, island, 3,312 sq mi (8,578 sq km), in the Davis Strait off W Greenland. It is mountainous (rising to 6,296 ft/1,919 m) and partly glaciated. Telluric iron and lignite have been found there. Qeqertarsuaq, the island's chief town, is on the southern shore.
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, in W Greenland, is the largest.

Except for about 158,430 sq mi (410,450 sq km) of coastland and coastal islands, an ice sheet and numerous minor ice caps and glaciers cover the island. The extreme northern peninsula (Peary LandPeary Land,
peninsula, N Greenland, extending into the Arctic Ocean. It terminates in Cape Bridgman in the northeast and Cape Morris Jesup in the north, the most northerly point of land yet discovered. The area is mountainous (rising to c.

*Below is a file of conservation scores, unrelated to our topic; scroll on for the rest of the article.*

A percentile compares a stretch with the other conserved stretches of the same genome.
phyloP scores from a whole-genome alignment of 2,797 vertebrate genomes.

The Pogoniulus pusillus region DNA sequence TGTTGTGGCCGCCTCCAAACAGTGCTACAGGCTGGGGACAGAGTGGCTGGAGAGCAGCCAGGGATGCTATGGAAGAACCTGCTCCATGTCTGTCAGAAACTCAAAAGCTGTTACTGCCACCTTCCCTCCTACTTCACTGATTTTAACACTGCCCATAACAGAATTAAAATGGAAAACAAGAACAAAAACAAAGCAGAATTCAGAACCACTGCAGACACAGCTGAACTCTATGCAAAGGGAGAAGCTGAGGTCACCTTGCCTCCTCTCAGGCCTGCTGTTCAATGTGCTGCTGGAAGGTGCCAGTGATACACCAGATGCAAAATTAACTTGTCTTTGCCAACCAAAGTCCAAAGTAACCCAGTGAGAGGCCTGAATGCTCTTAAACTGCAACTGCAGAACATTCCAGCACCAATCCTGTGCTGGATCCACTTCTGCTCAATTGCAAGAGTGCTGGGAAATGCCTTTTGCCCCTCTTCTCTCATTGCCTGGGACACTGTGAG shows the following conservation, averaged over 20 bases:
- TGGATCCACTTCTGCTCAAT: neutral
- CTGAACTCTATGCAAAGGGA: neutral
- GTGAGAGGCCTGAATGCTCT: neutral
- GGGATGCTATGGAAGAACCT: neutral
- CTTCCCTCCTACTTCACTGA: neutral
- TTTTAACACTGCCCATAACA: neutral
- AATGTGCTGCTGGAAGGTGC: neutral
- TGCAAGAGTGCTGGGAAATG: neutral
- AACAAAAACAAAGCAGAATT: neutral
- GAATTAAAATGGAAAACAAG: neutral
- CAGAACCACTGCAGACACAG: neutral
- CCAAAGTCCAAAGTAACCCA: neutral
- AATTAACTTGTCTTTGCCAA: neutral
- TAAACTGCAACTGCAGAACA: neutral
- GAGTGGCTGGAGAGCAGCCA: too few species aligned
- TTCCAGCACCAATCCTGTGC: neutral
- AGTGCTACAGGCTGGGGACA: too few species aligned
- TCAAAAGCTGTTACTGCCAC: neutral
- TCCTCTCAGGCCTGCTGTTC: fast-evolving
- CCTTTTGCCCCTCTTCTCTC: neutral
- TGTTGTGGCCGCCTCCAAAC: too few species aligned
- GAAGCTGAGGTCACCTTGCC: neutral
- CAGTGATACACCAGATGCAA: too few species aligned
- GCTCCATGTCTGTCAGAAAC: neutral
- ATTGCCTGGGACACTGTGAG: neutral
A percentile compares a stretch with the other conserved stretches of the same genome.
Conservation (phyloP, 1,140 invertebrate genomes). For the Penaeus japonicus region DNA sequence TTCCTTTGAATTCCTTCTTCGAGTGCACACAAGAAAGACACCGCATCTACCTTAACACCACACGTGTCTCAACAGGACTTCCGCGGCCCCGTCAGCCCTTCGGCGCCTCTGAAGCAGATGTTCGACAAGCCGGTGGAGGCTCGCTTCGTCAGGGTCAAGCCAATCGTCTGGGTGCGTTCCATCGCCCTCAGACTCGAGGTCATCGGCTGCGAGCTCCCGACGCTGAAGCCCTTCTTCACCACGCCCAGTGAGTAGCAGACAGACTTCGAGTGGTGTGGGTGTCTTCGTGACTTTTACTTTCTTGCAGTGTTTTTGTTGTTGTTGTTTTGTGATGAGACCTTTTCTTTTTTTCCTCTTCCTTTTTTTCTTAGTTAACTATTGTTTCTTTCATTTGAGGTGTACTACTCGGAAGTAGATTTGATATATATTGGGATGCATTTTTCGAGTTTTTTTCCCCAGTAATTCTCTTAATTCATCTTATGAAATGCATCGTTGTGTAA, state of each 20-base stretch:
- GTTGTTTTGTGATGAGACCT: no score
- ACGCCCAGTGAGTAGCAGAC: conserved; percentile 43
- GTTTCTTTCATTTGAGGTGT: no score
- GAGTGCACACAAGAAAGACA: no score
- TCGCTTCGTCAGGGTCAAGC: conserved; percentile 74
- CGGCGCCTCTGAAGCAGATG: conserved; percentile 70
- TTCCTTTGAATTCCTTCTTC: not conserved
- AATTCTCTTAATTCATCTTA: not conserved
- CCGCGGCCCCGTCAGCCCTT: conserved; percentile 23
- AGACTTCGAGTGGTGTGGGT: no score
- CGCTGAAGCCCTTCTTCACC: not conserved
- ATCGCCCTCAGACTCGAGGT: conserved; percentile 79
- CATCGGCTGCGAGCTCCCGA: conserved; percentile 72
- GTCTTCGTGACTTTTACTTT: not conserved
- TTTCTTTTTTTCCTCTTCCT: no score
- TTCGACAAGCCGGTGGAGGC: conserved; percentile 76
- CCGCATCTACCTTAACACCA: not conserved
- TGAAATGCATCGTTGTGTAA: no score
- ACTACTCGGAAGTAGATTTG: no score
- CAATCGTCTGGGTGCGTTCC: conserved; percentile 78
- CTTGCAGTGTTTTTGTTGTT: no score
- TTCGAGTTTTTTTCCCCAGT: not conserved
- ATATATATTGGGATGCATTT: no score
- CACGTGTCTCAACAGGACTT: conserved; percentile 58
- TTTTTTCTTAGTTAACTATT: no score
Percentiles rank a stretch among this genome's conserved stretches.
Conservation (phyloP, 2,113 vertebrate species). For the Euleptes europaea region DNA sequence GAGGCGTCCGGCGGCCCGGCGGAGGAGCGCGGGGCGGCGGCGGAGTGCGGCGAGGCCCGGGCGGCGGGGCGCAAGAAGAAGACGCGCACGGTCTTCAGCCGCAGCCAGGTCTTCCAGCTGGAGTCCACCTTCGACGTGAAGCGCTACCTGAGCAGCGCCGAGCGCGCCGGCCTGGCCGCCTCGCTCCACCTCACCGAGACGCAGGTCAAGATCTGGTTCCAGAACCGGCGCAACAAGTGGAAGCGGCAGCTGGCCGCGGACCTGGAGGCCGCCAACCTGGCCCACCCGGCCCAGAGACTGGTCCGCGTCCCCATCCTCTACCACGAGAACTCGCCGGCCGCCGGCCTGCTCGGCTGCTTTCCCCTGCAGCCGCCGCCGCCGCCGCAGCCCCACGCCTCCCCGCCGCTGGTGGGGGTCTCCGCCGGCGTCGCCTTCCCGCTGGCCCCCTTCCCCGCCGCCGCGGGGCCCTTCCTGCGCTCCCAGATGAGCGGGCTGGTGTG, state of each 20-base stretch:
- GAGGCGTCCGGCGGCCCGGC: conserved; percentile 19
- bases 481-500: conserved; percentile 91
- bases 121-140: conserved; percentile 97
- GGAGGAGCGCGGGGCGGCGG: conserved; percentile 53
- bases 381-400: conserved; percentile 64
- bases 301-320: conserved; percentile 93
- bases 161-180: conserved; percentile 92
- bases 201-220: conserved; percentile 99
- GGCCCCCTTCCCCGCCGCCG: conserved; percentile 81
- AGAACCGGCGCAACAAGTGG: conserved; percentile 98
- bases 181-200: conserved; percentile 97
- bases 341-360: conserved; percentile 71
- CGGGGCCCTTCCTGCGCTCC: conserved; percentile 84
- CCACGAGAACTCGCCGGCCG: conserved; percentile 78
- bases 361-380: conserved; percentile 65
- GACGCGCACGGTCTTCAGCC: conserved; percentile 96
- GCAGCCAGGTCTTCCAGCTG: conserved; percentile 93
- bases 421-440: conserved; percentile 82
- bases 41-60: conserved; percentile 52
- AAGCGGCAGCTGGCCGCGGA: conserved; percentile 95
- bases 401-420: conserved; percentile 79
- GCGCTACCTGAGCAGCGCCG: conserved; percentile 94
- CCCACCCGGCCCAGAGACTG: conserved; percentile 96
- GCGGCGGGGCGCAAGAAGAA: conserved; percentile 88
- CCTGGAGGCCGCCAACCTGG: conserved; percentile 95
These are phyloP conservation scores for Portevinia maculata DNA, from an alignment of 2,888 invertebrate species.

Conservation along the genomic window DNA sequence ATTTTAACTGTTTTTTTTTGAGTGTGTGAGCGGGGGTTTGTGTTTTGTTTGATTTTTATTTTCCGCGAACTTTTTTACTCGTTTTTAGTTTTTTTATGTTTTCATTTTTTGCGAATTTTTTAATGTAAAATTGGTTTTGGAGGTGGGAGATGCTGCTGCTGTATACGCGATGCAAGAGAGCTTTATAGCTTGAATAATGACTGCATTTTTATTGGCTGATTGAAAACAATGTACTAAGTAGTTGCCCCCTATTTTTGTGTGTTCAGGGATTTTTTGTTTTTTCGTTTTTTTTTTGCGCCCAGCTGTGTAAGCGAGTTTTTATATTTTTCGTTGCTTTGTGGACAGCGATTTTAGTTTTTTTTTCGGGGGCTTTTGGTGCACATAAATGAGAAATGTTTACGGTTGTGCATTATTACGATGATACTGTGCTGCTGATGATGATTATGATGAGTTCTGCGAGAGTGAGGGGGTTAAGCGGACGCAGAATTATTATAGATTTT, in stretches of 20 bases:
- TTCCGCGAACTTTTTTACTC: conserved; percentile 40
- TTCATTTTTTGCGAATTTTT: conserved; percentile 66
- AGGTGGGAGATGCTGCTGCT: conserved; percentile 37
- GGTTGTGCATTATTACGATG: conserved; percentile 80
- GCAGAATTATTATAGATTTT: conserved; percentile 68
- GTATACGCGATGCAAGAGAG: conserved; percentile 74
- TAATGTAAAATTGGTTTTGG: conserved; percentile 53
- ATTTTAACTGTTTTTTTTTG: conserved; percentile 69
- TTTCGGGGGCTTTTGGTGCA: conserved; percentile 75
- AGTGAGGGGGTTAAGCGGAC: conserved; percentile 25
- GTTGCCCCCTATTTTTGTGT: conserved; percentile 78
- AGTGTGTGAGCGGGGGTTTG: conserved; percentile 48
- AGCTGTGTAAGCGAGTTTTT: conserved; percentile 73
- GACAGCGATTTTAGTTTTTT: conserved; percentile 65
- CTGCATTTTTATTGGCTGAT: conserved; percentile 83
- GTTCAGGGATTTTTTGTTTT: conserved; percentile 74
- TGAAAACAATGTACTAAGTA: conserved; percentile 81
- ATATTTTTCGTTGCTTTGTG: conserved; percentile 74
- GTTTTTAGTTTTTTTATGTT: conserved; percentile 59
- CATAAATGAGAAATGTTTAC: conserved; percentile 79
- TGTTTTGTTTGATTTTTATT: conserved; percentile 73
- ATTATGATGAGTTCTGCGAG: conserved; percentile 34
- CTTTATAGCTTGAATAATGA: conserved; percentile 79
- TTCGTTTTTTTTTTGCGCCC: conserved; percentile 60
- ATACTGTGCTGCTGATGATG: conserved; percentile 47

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) has no ice sheet but does have local ice caps. The thickness of the ice sheet reaches c.14,000 ft (4,300 m) in some places. Two drilling operations on the highest part of the ice sheet ("Summit" in N Greenland) in 1992 and 1993 both reached bottom, with the deepest core measuring 10,016 ft (3,053 m) from surface to bottom. Studies of the compositiom of the ice cores have permitted new insights into the climatic history of the last 200,000–300,000 years. The ice moves outward from the center, entering the sea in walls or debouching in glaciers, of which Humboldt Glacier is the largest and Jakobshavn Glacier the most calf-ice productive. These rapidly moving glaciers calve tremendous icebergs, notably into the Davis Strait, through which they frequently reach Atlantic shipping lanes. Surveys conducted from 1993 to 1998 showed the ice sheet in southern Greenland to be shrinking by about 2 cu mi (8 cu km) each year, but ice cores collected in the area suggested that such changes may be similar to those that occurred in the past. From 1996 to 2004, however, the amount of ice melting each year in Greenland increased by 2 1/2 times, and melting and iceberg calving reduced Greenland's ice by increasing annual amounts in subsequent years, leading to concerns that the sea level could rise significantly during the 21st century. The loss of ice has led also to a corresponding increase in elevation in Greenland's coastal areas since the mid-1990s. Studies of satellite radar images of the ice sheet have also revealed (2013) hidden beneath it an enormous canyon, some 500 mi (800 km) long and up to .5 mi (800 m) deep, that stretches from central Greenland to its northern coast; the canyon was carved by a river more than 4 million years ago.